This is actually even more pronounced for code. While doing a code-test cycle, I may change a few lines of code 50 times over, but only do one commit.
For my books, a lot of edit rounds and writing happened outside of Git (e.g., I wrote some of the chapters in Google Docs or Medium and O’Reilly does copyediting in a PDF).
My guess is that these two factors roughly cancel out. It won’t be exact, of course, and the actual ratio may be 8:1 or 12:1, but the order of magnitude is probably correct, and 10:1 is easier to remember.
Suppose I am the hundred-fifty-year-old maple outside my porch. When winter budges toward spring, I push out tiny leaves, which gradually curl yellowish green, then enlarge, turning darker green and flourishing through summer. In September, flecks of orange seep into green, and October turns the leaves gorgeously orange and red. Leaves fall, emptying the branches, and in December, only a few remain. In January, the last survivors flutter down onto snow. These black leaves are the words I write.
Back then, I wrote all day, getting up at five. By this time, I rise scratchy at six or twitch in bed until seven. I drink coffee before I pick up a pen. I look through the newspaper. I try to write all morning, but exhaustion shuts me down by ten o’clock. I dictate a letter. I nap. I rise to a lunch of crackers and peanut butter, followed by further exhaustion. At night I watch baseball on television, and between innings run through the New York Times Book Review. I roll over all night. Breakfast. Coffee.
When Jane was alive, our dog Gus needed walking every day. Jane walked him when she woke, feeling sleepy before breakfast. When they left, I lifted my hand from the page, waving goodbye. Midday, we had lunch and a nap, and then I walked Gus. In my car, I drove him up New Canada, the dirt road near our house, and parked where the single lane widened. We walked the flat earth, not for long because I wanted to get back to the manuscript again. Now when someone brings a dog to the house, I barricade myself in a big chair. An attentive dog would break my hip.
It could also be a function of school size. Data suggest that larger schools tend to suspend students at higher rates, and some California middle schools serve between 2,000 and 3,000 students.
“You put 3,000 13- to 14-year-olds together, there are bound to be problems. Big schools are tough to manage,” Loveless said.
He found that small- and mid-sized schools suspended black students at below-average rates, while a larger share of big schools — those with 1,300 students or more — have above-average suspension rates.
Only 16.7 percent of schools that have 200 or fewer students have high suspension rates for blacks, defined by rates that are 5 percent or higher. That jumps to 38 percent for schools that serve 1,300 students or more.
2011: A majority of the Madison School Board voted against the proposed Madison Preparatory IB Charter School.
2018: “I’m going to call it Madison Prep“.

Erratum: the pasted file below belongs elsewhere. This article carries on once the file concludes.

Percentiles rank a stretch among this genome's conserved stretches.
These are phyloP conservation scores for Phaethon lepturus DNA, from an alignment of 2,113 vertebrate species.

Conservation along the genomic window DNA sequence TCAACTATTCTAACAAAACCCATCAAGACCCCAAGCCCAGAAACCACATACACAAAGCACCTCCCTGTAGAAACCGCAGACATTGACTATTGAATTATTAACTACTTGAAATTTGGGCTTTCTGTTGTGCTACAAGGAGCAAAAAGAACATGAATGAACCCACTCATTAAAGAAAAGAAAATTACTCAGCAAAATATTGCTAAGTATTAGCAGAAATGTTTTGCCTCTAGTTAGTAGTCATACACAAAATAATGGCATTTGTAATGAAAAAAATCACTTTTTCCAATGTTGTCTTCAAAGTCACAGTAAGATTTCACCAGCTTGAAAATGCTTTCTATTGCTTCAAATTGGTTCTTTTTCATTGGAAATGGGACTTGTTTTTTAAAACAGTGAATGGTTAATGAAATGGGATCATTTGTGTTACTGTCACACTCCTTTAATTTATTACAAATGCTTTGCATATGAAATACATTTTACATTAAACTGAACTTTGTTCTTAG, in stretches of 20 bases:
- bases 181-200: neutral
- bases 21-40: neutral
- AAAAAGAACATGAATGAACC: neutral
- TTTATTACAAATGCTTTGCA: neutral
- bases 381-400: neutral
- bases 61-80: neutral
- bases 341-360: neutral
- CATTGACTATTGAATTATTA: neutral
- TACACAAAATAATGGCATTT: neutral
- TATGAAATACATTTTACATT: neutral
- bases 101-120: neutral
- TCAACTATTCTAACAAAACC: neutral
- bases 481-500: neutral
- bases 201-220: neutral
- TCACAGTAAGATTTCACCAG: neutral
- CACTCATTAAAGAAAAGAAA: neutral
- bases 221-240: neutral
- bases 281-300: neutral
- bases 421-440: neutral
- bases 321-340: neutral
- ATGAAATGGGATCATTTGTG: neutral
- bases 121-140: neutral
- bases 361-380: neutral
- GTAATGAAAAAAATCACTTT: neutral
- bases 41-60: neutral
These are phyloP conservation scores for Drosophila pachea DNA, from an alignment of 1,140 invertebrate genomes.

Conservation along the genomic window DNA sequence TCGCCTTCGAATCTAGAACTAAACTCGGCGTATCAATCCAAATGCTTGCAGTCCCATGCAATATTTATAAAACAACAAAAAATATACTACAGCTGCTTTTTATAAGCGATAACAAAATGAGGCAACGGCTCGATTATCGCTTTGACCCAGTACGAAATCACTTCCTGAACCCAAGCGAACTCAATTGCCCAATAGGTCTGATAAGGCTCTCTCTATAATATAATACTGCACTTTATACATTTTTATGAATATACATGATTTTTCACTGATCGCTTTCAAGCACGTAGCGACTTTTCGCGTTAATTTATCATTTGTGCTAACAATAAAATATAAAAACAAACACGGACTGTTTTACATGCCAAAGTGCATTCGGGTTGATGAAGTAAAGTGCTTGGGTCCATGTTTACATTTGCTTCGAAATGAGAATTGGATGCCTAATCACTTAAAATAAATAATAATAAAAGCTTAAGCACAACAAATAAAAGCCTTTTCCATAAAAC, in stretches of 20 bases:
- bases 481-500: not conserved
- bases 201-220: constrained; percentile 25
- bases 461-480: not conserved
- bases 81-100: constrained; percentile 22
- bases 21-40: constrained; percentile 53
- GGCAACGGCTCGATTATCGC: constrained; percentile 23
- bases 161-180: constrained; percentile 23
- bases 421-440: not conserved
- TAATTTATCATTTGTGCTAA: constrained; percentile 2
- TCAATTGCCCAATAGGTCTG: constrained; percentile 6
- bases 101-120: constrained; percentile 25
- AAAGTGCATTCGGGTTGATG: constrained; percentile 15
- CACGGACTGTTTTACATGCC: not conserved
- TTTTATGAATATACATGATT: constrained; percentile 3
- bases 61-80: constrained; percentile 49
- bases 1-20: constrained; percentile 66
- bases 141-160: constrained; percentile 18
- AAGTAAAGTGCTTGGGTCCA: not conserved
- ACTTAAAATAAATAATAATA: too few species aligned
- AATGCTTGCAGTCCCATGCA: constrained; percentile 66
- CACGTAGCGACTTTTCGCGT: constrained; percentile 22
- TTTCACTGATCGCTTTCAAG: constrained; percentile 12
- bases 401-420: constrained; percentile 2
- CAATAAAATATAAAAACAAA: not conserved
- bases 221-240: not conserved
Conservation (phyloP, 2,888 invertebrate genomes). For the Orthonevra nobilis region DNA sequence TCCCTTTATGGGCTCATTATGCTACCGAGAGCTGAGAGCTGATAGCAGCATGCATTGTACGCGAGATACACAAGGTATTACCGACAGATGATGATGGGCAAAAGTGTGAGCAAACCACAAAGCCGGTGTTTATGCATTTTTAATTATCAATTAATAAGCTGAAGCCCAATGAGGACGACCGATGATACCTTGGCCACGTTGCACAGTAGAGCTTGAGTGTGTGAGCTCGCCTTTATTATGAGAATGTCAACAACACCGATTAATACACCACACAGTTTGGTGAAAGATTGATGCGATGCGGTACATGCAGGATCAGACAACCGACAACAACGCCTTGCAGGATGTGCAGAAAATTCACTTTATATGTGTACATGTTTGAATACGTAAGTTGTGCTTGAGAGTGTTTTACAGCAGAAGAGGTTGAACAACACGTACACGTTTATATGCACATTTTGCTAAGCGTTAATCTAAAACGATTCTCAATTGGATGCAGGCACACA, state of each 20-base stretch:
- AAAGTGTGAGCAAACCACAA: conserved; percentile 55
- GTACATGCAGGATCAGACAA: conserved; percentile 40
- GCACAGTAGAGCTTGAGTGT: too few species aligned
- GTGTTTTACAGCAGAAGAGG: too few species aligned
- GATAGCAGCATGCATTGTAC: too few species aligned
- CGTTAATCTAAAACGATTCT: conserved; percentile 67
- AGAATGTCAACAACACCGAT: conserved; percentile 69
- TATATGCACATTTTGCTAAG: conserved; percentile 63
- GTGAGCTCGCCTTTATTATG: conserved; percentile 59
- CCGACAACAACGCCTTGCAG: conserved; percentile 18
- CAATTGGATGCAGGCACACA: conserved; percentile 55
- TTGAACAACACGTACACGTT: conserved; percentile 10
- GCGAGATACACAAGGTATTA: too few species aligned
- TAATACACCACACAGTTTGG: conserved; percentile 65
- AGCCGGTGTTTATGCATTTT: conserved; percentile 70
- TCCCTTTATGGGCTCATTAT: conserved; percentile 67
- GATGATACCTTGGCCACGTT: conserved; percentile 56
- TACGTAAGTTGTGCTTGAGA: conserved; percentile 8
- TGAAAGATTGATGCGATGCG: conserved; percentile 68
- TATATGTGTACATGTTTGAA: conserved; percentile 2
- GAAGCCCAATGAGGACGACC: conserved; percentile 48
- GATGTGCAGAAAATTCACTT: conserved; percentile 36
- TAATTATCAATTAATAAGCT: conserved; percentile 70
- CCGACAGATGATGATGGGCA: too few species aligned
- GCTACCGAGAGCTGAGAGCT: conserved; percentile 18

Facebook would like to have computer science faculty in AI committed to work 80% of their time in industrial jobs and 20% of their time at their university. They call this scheme “co-employment” or “dual affiliation.” This model assumes people can slice their time and attention like a computer, but people can’t do this. Universities and companies are communities, each with their particular missions and values. The values of these communities are often at odds, and researchers must choose where their main commitment lies. By committing researchers to a particular company’s interests, this new model of employment will harm our colleagues, our discipline, and everyone’s future. Like many harms, it comes with benefits for some. But the harm in this proposal outweighs the benefits. If industry wants to support and grow academic computer science, there are much better ways to achieve this.
The proposal will harm our discipline, because it will distract established talent from the special roles of academics: curiosity driven research. Academic scholarship has an excellent record of pursuing ideas into places that are exciting and productive, even if they don’t result in immediate, tangible benefits and especially if they ruffle the feathers of established, powerful institutions. You can’t do that if 80% of your time is spent not annoying a big company. Though big companies belabor promises of complete intellectual freedom to faculty, that can’t and won’t happen because the purpose of companies is to make money for shareholders.
A sorted, distributed key/value store that provides robust, scalable data storage and retrieval. It adds cell-based access control and a server-side programming mechanism that can modify key/value pairs at various points in the data management process.
They told me I wouldn’t be able to read anymore. That the pleasure of the text, like a lover in a non-law degree, would slowly grow opaque to me — if pleasure were something I even had time to consider. In exchange, I’d learn how to do other things with words: plow through pages of bad legal prose and extract the principle like an animal’s delicate skeleton. Hold up the skull to the dim courtroom light and proclaim its equivalence to the fossils of a different era, a strange phrenology. Memorize the divots in the bones of critters past. Legal education calls this “learning to think like a lawyer.”